Filipino Pride: Why the Philippines is an Attractive Retirement Destination
Published: September 28, 2017 | Updated: September 23, 2020 | Posted by: Venus Zoleta | Personal Finance
What usually comes to mind when you hear the term “Filipino pride”? Do a quick online search, and names like Manny Pacquiao, Lea Salonga, and Pia Wurtzbach would pop up. Also, a great source of pride is world-famous Philippine beach destinations like Boracay, Palawan, Bohol, and more. And, of course, the Pinoys’ cheerful nature puts the Philippines on the map of the world’s happiest countries.
Did you know that the Philippines is also one of the best Asian countries to live in for retirees? Its low cost of living makes it a top choice of foreigners and global Filipinos who want to retire comfortably at affordable costs.
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It’s more fun—to retire—in the Philippines
Food, transportation, utilities, healthcare, housing, and other living expenses are generally cheaper in the Philippines compared to many of its Asian neighbors.
Data from Number show that as of mid-2017, the country has the lowest cost of living index in Southeast Asia. It ranks 11th in Asia and 24th in the world. The cost of living index measures the difference in living costs (in percentage) between a location and another.
Cost of Living Index by Country in Asia (ranked from lowest to highest)
Cost of Living Index by Country in Southeast Asia (ranked from lowest to highest)
Living in the Philippines is 58% cheaper than in Japan, the most expensive Asian country. On the other hand, it’s 35% more expensive to retire in the Philippines than India, the top low-cost country in Asia.
In the 2017 Annual Global Retirement Index, the Philippines ranks 19th as a favorite retirement destination in the world. It’s one of the only four Asian countries (including Malaysia, Thailand, and Cambodia) to make it to the list.
Potential foreign retirees will find that their home currency has a greater purchasing power in the Philippines compared to their native country. In fact, living in the Philippines is 51% cheaper than in the United States, according to Number figures. For instance, a McDonald’s meal in Manila can cost half the price in the same fast food restaurant in New York.
Depending on the city or town an expat chooses to retire in the Philippines, a monthly income of PHP 15,000 (USD 300) to PHP 60,000 (USD 1,200) would suffice.
What does it mean for Filipinos?
More foreigners retiring in the Philippines mean more investments for the country, according to the Philippine Retirement Agency (PRA), a government agency under the Department of Tourism that promotes the country as a significant retirement destination for the world’s elderly.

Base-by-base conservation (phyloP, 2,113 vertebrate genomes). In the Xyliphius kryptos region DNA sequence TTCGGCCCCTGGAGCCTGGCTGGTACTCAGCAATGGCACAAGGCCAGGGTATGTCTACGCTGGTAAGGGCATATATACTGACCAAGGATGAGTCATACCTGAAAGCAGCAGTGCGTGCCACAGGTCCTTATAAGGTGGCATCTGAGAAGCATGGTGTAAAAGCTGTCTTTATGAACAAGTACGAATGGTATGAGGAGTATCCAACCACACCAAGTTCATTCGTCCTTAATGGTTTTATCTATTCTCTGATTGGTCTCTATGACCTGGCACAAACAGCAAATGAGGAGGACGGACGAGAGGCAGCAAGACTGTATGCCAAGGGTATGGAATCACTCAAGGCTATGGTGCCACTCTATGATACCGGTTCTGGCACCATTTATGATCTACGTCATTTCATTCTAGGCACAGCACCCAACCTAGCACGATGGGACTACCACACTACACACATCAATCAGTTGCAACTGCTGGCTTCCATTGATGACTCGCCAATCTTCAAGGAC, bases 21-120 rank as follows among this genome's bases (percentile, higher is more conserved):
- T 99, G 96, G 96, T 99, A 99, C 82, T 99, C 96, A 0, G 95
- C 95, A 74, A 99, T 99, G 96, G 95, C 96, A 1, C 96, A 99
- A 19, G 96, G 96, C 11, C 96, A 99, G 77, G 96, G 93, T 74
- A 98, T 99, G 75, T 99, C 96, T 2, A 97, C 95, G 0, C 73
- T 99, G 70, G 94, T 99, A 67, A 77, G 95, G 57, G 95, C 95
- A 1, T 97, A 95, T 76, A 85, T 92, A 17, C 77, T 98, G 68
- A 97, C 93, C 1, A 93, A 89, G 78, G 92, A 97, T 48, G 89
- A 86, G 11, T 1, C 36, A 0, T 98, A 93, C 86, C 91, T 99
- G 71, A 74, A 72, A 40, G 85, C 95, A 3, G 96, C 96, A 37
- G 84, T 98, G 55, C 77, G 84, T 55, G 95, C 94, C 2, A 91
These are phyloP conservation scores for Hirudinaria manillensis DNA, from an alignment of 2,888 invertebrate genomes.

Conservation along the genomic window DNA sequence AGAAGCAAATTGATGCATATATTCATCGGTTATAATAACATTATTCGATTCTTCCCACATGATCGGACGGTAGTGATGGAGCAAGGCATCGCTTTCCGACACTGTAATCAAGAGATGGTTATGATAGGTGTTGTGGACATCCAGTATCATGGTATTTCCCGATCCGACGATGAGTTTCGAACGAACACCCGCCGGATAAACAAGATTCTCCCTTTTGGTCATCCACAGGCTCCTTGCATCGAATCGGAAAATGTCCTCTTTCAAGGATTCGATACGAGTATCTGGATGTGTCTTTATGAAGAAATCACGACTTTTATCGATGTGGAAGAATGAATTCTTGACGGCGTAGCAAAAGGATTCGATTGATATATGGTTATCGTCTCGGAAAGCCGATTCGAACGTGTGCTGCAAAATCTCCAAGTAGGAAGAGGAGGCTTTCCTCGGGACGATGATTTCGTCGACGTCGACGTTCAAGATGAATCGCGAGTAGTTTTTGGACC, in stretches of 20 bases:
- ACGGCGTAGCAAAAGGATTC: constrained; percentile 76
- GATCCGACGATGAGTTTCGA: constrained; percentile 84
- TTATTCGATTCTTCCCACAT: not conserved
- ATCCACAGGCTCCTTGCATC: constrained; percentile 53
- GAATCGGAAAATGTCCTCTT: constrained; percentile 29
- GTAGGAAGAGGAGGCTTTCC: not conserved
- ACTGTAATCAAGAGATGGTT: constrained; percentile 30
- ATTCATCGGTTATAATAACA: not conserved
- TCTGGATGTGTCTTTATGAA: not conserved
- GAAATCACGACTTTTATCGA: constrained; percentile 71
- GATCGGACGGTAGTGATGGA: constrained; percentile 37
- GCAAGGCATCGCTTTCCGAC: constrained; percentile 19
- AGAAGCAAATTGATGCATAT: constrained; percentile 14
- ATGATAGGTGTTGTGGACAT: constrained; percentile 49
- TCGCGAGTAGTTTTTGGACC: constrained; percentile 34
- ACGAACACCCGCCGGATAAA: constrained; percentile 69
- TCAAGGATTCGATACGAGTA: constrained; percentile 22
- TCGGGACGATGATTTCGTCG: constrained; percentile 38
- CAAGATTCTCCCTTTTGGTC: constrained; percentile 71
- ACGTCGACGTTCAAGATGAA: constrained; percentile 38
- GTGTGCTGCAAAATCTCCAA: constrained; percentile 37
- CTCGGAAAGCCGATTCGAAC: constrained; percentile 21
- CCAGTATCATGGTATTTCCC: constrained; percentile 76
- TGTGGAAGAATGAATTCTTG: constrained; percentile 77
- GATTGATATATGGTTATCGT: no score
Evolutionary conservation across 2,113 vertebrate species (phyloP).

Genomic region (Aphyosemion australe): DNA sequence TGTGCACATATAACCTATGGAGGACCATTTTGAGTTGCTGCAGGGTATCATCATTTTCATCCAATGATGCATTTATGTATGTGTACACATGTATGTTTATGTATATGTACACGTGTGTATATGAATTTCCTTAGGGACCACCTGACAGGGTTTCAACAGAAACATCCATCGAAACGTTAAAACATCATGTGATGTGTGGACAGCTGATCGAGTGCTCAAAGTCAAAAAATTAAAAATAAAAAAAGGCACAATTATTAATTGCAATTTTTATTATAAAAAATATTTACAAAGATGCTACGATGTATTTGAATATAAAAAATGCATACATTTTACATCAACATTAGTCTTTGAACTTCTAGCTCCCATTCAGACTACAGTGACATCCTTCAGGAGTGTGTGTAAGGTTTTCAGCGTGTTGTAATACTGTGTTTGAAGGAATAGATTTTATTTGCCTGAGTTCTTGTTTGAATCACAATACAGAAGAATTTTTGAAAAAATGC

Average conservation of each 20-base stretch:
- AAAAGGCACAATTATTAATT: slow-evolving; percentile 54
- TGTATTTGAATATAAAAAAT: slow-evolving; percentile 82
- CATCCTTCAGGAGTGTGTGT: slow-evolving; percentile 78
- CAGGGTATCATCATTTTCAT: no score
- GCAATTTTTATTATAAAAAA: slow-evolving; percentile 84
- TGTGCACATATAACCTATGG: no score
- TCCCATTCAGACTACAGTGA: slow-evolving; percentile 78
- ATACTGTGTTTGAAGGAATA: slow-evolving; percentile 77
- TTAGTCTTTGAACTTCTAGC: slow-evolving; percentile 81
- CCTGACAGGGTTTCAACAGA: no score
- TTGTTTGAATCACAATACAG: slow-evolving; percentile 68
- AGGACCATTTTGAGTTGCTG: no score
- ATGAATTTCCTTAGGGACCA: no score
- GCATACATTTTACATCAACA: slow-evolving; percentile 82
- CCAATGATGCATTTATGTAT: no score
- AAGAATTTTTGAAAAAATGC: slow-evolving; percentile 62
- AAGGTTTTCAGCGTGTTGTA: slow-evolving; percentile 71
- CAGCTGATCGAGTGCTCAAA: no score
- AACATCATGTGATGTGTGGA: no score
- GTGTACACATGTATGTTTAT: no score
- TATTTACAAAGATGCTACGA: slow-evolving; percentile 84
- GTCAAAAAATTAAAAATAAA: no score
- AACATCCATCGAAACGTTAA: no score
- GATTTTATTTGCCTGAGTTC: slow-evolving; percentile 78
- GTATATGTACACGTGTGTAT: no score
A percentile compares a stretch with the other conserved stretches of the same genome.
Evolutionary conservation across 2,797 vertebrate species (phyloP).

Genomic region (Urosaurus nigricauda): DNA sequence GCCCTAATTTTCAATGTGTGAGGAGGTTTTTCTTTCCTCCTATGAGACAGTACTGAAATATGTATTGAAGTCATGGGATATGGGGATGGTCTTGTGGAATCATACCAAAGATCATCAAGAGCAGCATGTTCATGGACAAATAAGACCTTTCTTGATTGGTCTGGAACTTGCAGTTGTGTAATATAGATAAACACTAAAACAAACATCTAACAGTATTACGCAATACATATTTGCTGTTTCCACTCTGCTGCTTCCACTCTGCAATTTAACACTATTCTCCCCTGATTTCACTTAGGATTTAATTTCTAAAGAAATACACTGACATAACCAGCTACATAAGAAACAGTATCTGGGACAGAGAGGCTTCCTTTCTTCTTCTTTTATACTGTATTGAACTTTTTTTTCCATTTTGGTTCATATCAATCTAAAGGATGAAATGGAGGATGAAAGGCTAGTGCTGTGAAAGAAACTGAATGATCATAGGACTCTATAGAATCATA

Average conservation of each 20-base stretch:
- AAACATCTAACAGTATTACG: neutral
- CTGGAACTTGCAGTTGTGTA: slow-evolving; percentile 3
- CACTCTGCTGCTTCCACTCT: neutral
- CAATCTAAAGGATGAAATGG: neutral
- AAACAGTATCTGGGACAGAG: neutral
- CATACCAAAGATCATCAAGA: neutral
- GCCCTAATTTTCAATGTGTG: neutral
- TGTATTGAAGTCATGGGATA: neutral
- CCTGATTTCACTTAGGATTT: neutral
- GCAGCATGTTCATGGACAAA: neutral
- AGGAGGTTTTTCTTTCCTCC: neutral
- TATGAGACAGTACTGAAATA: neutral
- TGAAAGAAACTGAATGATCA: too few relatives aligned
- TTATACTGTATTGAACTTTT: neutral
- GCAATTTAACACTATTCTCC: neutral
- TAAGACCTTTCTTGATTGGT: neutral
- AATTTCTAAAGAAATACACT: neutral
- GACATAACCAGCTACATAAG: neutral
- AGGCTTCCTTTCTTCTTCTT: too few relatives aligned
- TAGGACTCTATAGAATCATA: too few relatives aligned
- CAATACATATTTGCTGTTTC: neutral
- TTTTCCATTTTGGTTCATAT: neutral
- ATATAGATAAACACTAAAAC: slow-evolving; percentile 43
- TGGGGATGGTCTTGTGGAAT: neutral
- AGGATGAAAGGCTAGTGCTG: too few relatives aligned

More investments coming in are good for the economy, as they generate more income and jobs. For instance, PRA’s top international retiree, Japanese entrepreneur Kazuo Okada, employs some 20,000 Filipinos in his casino business in Parañaque City. According to the PRA, close to 60,000 foreign retirees live in various parts of the Philippines (as of August 2017) and contribute to the country’s economic development. Most of them come from China, Korea, Taiwan, India, Japan, United States, Hong Kong, United Kingdom, Germany, and Australia.
Now that you know why the Philippines is a favorite retirement haven in Asia, you can help—in your own simple ways—to make it a better place for retirees and contribute to the economy.
Problems like traffic congestion along Manila’s main roads and safety concerns about the government’s campaign against illegal drugs cause some potential retirees to think twice about living in the Philippines for good. While you don’t have the power to instantly reverse these issues, changing some Pinoy bad habits is a good start.
Discipline can make a great impact—when you’re driving, crossing the street, or even in things as simple as disposing of your trash properly. Financial discipline is also important, especially if you’re employed by a foreign retiree or a relative of someone who’s married to one. Many Filipinos perceive foreigners as rich guys (they’re probably not—it just so happens that their foreign currencies can buy so much here). And so, Pinoys tend to rely on them financially.
To develop discipline in managing your finances, use online financial tools like MoneyMax.ph to compare credit cards, car insurance policies, or personal loans to decide which product suits your needs. Instead of borrowing money from a foreign retiree-friend to start a business, it’s wiser to get a business loan.
Lastly, keep up the warm hospitality that Filipinos are well known for. Being welcoming to foreigners is a unique trait that’s truly a Filipino pride.
-  PRA
Venus is the Head of Content at Moneymax, with 15+ years of experience in digital marketing, corporate communications, PR, and journalism. She invests in stocks, mutual funds, VUL, and Pag-IBIG MP2. Outside of work, she’s crazy about cats and Korean dramas. Follow Venus on LinkedIn.